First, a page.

Asset Management - An Anatomy
The IAM developed the Anatomy to provide an appreciation of asset management, for both experts and newcomers: what it is, what it can achieve, the scope of the discipline and a description of the underlying concepts and philosophy. Asset Management - an anatomy Version 3 (2015) has been accessed over 1000 times.
Asset Management – an anatomy (Version 3) is available as a free PDF to all members.
This valuable intellectual property is made available to you by the IAM on the understanding that you will not abuse that privilege. Please read our Terms and Conditions carefully before downloading and using Asset Management – an anatomy. This publication can be used as training material, as long as you first inform us. We ask you to require your students or trainees to download their own copies from our website.
Dutch Anatomy PDF English Anatomy PDF Farsi Anatomy PDF German Anatomy PDF Spanish Anatomy PDF Polish Anatomy PDF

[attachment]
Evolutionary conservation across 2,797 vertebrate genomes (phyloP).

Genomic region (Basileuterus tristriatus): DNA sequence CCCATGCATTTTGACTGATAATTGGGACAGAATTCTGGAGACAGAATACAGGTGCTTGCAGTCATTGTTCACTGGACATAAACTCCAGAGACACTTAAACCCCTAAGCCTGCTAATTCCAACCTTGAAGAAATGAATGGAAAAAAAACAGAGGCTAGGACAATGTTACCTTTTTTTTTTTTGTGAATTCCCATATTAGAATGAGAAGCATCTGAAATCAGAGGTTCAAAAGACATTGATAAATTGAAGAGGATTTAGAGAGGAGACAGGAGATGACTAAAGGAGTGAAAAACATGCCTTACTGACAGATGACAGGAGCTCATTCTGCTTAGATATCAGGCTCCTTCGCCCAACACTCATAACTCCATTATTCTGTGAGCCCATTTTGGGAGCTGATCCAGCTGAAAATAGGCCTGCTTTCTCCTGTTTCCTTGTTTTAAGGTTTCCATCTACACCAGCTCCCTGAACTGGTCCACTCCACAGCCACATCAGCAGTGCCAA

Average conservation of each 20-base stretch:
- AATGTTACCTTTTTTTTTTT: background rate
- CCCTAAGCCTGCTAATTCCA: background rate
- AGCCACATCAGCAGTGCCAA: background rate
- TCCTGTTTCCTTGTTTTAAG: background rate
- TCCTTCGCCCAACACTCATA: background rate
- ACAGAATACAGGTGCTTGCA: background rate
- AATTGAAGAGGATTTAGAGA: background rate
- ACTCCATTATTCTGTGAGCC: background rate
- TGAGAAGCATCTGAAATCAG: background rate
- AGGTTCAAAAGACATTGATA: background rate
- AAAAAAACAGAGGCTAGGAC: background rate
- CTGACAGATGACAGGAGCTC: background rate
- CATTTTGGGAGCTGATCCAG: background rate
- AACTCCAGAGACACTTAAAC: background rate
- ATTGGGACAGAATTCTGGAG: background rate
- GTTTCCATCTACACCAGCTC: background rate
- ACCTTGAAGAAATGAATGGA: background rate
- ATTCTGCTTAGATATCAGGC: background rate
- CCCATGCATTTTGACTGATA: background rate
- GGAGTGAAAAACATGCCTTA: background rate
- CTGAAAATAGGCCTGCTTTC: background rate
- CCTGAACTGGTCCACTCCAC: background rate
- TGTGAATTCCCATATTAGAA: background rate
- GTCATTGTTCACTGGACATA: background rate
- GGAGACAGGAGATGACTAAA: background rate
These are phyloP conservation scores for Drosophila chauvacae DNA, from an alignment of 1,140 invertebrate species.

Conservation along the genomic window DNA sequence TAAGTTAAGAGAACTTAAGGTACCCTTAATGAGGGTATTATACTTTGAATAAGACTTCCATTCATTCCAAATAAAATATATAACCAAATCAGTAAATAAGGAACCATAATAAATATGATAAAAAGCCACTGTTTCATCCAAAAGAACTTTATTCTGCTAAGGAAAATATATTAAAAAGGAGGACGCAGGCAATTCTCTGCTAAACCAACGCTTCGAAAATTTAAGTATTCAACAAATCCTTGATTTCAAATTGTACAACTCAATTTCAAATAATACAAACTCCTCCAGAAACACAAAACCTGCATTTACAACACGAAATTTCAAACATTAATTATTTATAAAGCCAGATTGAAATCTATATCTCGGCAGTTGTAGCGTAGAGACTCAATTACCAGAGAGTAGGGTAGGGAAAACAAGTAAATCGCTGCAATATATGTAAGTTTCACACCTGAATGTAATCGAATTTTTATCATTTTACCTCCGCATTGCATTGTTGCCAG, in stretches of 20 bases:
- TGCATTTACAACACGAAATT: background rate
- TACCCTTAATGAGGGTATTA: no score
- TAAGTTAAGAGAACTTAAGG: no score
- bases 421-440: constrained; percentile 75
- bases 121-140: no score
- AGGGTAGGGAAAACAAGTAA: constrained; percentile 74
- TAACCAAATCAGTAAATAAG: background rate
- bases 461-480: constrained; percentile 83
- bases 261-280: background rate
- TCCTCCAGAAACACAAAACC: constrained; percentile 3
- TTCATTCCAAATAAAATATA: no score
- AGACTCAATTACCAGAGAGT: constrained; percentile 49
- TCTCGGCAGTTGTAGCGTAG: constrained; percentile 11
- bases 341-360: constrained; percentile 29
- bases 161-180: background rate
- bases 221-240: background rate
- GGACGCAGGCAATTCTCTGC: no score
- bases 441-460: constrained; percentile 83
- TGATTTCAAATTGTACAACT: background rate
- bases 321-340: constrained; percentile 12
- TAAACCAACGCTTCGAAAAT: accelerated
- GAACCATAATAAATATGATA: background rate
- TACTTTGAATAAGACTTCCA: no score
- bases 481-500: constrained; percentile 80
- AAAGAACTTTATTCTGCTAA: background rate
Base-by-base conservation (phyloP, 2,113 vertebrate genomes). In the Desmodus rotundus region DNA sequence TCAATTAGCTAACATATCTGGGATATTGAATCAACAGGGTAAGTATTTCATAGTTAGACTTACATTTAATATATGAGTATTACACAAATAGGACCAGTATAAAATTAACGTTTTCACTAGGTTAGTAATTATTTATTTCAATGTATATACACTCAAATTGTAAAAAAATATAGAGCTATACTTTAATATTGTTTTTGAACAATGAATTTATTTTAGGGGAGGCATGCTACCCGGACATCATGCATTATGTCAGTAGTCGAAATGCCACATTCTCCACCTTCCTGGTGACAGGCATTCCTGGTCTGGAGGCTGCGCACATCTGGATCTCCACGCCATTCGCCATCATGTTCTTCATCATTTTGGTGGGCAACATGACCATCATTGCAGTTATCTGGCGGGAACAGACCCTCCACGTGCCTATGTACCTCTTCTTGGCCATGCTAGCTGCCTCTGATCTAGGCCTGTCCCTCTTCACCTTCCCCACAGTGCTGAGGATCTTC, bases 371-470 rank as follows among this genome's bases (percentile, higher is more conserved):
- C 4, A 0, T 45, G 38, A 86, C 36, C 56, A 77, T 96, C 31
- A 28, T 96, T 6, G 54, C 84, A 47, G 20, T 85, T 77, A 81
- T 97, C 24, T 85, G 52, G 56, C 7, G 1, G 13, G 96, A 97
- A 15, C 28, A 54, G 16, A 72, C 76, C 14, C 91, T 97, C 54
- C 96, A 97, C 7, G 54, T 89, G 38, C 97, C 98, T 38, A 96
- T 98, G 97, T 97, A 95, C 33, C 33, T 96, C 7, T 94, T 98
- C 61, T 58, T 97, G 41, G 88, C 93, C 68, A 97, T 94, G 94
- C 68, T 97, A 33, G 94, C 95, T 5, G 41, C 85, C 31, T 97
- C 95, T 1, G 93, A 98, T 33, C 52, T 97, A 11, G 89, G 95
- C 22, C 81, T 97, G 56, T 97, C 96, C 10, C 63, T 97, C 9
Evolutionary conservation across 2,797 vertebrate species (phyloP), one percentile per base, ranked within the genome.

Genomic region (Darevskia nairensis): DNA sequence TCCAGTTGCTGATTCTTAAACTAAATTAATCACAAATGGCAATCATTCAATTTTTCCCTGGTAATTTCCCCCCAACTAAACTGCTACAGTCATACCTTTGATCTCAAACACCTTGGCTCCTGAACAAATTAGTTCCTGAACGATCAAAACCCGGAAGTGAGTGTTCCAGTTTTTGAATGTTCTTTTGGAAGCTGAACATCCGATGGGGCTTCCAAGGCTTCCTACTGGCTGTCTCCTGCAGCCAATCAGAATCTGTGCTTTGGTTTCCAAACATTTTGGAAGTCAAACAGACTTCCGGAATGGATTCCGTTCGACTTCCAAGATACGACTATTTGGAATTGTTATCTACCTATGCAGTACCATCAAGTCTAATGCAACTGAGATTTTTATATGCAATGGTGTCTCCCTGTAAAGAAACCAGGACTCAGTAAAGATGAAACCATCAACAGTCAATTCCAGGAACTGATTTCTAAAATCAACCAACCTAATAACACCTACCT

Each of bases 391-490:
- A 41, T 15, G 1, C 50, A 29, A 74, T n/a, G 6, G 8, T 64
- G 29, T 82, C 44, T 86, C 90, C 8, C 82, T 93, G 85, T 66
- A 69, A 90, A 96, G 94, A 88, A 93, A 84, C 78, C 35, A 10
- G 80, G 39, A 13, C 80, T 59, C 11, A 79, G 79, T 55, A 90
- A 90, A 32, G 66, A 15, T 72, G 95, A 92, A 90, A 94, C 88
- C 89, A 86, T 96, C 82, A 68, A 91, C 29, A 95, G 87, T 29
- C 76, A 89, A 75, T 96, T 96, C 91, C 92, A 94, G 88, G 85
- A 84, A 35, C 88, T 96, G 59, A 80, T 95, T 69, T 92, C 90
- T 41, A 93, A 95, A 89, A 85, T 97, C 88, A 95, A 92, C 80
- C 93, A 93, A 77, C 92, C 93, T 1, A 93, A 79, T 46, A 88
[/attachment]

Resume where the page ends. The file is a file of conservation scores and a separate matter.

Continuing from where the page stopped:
Asset Management - an anatomy is intended to:
- help individuals on their asset management journey to better understand the discipline, where to find more information, and what to do next
- help organisations to decide whether to adopt asset management and/ or improve their asset management capability
“Modern society is heavily reliant on physical assets in order to function effectively. Managing assets so they can provide products and services now, and into the future, is a core part of the discipline known as asset management. But assets can be made of anything – a brand, a licence, a right of way, a group of companies, opportunities – anything in which you invest to achieve your purpose."
Asset Management - an anatomy
The first version of Asset Management - an anatomy was published in 2011, and Version 2 in 2014 to align it with the newly published ISO 55000. Version 3 has been extensively improved and represents considerable intellectual contributions from a wide variety of people worldwide, with particular credit to those named in the document.
Feedback and contribution
We are interested in your opinions and comments, particularly if you think you can help us improve subsequent editions.